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With a former prime minister about to go to jail, following a long line of former ministers and other senior officials, Ben-Gurion University and Hebrew University researchers have used game theory to try to find out why successful and distinguished politicians become corrupt.
Their study, led by Dr. Amos Schurr of BGU’s Faculty of Business and Management and Prof. Ilana Ritov of HU’s School of Education and the Federmann Center for the Study of Rationality, was just published in the prestigious journal Proceedings of the National Academy of Sciences of the United States of America. It examined the behavior of 46 university students aged 21 to 44 who were asked to play dice.
They hypothesized that there is something in the social context that causes some people to measure success in a way that promotes dishonesty.
At the end of the experiments, they concluded that defeating one counterpart in a competitive setting provokes dishonest behavior in unrelated situations.
“Life, both personal and professional, is beset with challenges and rivalries,” they wrote. “Success is often determined by one’s ability to outstrip the competition.
Although competition motivates individuals to work harder to obtain better outcomes, it may also lead to deleterious effects, such as increasing dishonesty in pursuit of competitive advantage and decreasing pro-social behavior.”
To test this hypothesis, they invited participants to the lab and let them participate in two ostensibly unrelated experiments. In the first they asked the participants to compete in throwing two dice; in the second they let half the participants (winners and losers alike) throw the dice and were told they could collect money in an amount corresponding to the number that came up on the dice. The rest of the money was transferred to another participant who did not throw the dice.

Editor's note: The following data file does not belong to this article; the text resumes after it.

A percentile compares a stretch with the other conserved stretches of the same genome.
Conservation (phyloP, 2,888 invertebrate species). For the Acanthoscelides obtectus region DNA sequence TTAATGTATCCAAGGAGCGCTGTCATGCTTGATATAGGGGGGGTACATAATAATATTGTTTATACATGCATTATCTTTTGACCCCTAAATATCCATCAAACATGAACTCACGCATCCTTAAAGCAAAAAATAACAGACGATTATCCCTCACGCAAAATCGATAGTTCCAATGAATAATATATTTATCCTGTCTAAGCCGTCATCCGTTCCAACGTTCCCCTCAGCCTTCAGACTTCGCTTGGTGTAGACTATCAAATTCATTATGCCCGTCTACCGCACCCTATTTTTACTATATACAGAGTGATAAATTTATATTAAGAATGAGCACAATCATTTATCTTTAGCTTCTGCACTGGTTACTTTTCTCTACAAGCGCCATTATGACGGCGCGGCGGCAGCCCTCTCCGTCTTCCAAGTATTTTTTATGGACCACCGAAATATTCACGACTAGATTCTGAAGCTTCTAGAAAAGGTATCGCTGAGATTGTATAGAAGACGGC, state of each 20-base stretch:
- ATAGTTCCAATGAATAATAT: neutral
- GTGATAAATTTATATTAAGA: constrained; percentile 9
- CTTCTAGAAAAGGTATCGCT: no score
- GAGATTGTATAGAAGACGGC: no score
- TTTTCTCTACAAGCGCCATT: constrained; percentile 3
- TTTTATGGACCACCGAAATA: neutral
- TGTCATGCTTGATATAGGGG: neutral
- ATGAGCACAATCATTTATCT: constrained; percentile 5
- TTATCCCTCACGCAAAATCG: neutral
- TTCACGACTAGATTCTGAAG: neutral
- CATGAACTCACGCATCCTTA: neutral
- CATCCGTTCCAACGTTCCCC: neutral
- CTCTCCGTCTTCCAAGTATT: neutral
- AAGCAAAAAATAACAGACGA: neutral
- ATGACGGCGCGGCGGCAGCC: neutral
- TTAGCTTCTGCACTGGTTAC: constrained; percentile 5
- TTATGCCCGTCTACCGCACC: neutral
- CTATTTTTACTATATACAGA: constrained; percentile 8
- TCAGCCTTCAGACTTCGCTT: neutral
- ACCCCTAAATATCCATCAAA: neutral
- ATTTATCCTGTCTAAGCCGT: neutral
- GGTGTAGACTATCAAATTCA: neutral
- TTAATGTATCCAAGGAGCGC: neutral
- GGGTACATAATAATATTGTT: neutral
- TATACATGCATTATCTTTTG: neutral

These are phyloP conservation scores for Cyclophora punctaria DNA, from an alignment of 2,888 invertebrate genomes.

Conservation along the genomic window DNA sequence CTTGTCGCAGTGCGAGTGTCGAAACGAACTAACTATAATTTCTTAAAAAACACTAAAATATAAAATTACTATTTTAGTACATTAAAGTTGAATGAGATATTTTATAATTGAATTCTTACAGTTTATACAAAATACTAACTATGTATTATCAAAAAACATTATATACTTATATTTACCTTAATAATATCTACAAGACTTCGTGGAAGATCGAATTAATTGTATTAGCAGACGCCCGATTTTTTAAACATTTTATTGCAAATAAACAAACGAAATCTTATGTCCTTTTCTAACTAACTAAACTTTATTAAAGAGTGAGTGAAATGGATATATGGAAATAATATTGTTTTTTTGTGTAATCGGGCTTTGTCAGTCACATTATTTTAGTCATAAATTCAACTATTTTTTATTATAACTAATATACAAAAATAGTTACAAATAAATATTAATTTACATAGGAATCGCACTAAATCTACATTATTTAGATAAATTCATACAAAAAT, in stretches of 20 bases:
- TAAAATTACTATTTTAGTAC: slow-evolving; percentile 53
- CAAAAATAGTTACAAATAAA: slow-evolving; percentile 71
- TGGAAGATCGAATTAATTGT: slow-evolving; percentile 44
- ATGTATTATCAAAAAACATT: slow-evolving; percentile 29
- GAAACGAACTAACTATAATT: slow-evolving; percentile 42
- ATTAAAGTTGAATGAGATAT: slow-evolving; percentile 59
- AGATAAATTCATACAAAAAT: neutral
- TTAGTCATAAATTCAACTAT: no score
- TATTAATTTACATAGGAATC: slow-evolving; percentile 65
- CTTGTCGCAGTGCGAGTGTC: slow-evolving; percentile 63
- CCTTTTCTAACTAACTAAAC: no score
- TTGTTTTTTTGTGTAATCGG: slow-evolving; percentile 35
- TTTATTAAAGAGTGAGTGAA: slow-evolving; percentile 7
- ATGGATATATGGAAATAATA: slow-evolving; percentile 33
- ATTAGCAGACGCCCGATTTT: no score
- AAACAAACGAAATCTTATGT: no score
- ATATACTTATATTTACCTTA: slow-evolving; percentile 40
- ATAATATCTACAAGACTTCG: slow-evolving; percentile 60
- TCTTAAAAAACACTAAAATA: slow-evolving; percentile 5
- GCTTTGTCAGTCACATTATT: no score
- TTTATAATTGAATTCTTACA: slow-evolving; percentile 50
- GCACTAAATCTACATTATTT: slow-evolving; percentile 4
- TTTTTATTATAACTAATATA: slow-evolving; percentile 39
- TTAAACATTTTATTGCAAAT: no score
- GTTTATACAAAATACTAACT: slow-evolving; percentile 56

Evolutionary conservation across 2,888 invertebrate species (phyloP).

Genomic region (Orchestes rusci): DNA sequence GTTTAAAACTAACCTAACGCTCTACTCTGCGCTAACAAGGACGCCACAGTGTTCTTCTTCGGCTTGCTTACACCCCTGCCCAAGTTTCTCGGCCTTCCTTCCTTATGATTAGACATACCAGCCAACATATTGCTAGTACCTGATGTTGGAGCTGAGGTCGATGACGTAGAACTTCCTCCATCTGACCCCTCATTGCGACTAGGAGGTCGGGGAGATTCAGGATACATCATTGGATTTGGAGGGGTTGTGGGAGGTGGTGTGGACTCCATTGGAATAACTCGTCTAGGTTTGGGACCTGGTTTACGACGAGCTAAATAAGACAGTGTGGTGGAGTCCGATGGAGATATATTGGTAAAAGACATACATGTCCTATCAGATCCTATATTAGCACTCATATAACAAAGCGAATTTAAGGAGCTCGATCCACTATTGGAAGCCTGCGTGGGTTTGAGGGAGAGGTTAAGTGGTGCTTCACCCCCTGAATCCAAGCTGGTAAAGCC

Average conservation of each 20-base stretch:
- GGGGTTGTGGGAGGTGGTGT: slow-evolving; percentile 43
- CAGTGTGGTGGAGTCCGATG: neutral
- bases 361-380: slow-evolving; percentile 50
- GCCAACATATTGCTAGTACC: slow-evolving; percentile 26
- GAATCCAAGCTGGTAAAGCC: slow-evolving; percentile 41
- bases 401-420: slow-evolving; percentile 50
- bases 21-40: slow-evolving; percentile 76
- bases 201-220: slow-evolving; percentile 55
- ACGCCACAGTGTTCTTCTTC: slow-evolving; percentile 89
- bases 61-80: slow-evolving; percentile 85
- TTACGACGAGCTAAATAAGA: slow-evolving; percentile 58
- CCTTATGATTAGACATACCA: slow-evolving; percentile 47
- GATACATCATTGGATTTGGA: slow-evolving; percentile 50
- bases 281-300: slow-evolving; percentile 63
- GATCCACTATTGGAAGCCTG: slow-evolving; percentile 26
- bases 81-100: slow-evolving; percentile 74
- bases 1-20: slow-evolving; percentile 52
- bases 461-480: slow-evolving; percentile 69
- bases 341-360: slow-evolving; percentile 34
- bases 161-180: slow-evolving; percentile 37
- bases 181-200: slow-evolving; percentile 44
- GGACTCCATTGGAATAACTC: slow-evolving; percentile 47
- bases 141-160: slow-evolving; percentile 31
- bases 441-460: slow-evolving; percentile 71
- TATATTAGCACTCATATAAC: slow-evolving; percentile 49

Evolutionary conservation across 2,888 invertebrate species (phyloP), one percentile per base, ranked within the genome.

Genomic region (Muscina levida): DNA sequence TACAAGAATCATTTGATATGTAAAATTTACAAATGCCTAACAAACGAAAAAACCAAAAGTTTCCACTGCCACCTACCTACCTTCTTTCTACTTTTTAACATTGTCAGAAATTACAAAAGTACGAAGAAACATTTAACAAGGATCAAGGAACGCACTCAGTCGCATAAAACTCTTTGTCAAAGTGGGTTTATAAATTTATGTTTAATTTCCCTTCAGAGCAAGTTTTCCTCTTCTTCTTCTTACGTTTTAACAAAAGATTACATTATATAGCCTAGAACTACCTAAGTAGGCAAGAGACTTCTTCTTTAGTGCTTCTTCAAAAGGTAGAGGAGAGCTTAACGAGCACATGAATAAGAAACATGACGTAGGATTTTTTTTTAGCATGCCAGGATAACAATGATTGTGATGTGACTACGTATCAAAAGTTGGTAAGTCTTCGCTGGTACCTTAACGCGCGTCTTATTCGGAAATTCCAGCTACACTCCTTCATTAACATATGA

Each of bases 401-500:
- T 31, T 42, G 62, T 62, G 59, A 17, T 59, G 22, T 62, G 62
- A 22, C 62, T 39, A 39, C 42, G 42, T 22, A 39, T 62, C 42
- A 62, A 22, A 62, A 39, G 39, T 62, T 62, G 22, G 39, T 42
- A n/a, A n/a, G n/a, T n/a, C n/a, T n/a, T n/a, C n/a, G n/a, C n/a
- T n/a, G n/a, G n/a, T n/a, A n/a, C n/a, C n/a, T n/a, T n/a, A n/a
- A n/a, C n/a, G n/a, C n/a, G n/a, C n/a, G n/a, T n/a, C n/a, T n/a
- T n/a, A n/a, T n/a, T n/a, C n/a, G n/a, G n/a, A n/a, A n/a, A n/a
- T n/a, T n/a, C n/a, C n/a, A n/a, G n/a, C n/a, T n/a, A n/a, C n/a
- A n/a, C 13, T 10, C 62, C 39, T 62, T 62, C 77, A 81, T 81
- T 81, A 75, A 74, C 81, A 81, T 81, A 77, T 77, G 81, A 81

Because only those who threw the dice could see the outcome, they could steal money without being caught. If everyone was honest, the mean claim should be seven. If the mathematical mean is greater than seven, it was a sign someone was cheating. Schurr and Ritov found that those who won the competition over-claimed and practically stole money from a fellow student, while those who lost did not.
Follow-up experiments showed the effect holds only when beating other contestants. For example, when participants had to recall a personal achievement of achieving a set goal or actually meeting a fixed standard, honesty prevailed.
These findings suggest that the way in which people measure success affects their honesty, they wrote. When success is measured by social comparison, as is the case when winning a competition, dishonesty increases. When success does not involve social comparison, as is the case when meeting a fixed, well-defined standard or recalling a personal achievement, dishonesty decreases.
The significance of this research is twofold. First, “honesty and dishonesty are essentially social decisions.”
Prior to this study, most research on ethicality revolved around personal decisions, while leaving the social context out. The current study contributes to research on ethicality by testing ethicality in a social context.
Second, the methodology used to test the hypothesis is also unique and sheds new light on contestants’ ethicality after the competition ends, they said.
“Although we know much about contestants’ behavior before and during competitions, we know little about contestants’ behavior after the competition has ended.
A greater tendency toward unethicality on the part of winners, as our findings indicate, is likely to impede social mobility and equality,” they concluded.